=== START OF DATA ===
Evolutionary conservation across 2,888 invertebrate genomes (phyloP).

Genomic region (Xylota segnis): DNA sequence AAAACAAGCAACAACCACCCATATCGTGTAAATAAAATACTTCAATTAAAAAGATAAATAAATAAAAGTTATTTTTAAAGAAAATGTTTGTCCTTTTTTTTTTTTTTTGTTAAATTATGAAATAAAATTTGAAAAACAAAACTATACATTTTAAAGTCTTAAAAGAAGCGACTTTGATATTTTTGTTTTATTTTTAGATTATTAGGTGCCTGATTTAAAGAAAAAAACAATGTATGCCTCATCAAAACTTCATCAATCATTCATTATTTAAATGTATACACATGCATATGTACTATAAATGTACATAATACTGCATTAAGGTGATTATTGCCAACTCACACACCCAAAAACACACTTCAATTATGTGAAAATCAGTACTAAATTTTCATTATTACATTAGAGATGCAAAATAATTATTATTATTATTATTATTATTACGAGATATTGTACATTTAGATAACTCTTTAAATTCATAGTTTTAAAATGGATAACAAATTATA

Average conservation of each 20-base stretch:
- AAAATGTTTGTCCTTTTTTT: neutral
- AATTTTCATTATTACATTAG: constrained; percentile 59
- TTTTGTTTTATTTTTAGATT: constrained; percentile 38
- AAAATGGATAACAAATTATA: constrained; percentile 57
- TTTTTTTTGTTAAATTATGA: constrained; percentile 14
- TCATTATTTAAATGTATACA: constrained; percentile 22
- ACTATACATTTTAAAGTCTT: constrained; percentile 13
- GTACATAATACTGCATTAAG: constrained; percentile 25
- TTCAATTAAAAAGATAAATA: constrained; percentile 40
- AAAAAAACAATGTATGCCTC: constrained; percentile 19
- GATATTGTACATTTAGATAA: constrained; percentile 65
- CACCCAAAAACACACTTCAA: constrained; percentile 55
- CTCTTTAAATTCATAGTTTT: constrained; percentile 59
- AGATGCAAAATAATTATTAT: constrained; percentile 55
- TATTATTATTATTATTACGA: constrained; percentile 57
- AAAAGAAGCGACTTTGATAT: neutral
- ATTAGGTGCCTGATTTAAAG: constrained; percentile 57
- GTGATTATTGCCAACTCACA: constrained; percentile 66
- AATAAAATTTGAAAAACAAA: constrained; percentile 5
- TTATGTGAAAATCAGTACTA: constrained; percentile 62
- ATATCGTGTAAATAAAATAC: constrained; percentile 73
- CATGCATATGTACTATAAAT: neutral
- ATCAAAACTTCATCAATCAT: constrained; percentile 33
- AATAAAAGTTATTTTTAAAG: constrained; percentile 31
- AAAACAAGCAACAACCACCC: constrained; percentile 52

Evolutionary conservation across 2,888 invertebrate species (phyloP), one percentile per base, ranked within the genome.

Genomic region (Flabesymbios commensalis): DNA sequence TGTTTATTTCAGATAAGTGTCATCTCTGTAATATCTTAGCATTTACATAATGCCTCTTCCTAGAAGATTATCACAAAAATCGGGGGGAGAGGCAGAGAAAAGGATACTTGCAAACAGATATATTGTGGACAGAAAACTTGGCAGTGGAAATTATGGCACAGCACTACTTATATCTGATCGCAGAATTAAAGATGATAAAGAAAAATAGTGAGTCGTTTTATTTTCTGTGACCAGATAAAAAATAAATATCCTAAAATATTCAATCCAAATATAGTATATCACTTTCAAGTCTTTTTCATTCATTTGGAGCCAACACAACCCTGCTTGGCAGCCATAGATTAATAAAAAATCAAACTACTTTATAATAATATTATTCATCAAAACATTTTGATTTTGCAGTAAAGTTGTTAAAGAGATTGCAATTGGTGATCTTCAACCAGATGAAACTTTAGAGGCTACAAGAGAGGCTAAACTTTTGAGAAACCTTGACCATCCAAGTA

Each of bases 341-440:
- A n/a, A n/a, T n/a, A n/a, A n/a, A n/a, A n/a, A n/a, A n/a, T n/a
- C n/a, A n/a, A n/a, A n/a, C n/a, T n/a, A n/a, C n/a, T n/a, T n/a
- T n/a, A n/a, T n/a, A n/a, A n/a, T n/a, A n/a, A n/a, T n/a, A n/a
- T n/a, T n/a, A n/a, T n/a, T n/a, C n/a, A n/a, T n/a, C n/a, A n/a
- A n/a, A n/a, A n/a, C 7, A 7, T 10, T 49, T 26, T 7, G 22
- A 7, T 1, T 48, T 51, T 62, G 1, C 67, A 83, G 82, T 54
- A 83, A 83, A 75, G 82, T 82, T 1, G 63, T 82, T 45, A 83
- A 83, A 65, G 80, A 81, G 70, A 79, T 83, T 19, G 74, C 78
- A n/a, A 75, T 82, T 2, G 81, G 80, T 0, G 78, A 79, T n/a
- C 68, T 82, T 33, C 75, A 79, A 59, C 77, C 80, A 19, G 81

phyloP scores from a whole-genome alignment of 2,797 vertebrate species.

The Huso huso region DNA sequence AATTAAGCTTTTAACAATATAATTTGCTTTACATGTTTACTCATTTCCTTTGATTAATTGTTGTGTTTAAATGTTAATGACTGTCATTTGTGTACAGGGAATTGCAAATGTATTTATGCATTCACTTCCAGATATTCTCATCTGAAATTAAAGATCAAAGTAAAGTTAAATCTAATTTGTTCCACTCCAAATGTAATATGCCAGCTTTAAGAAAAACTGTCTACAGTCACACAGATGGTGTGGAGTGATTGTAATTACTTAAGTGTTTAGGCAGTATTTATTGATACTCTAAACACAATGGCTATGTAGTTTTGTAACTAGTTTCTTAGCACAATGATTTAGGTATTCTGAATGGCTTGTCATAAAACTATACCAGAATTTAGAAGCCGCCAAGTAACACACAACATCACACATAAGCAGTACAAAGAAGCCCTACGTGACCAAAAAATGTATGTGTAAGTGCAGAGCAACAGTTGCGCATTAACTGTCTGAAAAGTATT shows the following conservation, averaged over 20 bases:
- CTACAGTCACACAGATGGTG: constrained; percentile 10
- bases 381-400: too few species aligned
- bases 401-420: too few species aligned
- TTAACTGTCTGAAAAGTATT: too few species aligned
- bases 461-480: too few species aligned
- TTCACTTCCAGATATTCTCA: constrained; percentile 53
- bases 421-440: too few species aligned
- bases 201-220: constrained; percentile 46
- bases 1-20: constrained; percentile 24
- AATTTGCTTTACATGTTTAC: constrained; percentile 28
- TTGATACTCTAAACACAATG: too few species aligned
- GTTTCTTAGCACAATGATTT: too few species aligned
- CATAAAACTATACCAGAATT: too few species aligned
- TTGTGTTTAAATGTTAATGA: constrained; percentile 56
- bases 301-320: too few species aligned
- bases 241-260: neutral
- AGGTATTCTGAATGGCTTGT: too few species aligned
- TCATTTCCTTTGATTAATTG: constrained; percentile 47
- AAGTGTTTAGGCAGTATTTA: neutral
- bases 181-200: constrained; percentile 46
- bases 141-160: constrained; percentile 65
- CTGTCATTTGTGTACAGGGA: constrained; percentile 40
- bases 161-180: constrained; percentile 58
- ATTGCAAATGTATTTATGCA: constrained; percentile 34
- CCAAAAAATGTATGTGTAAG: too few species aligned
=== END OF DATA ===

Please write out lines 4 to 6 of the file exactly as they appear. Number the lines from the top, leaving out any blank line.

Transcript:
- AAAATGTTTGTCCTTTTTTT: neutral
- AATTTTCATTATTACATTAG: constrained; percentile 59
- TTTTGTTTTATTTTTAGATT: constrained; percentile 38